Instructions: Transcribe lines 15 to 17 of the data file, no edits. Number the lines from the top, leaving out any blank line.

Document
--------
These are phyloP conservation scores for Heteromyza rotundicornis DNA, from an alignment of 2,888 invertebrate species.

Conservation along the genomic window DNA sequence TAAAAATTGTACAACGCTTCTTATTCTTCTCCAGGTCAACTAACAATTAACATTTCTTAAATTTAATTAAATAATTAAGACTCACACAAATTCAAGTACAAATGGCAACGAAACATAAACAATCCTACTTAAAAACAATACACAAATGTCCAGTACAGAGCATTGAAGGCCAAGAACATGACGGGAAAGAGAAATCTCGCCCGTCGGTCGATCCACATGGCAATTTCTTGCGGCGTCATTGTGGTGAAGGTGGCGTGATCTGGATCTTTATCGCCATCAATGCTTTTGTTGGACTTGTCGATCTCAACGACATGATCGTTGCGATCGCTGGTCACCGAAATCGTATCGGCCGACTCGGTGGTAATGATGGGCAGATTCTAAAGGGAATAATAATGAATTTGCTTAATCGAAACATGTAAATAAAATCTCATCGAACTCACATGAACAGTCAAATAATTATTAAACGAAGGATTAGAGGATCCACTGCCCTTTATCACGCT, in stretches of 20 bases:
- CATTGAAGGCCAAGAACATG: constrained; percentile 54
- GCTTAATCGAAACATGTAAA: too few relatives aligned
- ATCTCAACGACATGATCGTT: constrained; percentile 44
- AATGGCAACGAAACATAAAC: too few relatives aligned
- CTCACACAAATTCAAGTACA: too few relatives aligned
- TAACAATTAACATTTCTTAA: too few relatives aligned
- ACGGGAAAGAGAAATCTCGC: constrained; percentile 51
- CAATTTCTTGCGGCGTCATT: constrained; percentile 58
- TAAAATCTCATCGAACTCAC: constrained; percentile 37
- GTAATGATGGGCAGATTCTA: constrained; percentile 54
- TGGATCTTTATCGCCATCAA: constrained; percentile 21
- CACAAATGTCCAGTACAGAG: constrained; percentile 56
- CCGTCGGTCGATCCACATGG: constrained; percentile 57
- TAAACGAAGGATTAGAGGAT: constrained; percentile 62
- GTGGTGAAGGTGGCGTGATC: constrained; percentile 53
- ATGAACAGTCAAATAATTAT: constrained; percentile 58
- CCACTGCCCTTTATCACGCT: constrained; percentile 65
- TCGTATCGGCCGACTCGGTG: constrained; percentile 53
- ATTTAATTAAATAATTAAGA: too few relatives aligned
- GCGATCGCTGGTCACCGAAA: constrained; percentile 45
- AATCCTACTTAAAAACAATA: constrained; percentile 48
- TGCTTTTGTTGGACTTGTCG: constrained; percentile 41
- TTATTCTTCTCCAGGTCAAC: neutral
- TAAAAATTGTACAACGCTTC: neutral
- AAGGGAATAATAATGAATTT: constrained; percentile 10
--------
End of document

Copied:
- CCGTCGGTCGATCCACATGG: constrained; percentile 57
- TAAACGAAGGATTAGAGGAT: constrained; percentile 62
- GTGGTGAAGGTGGCGTGATC: constrained; percentile 53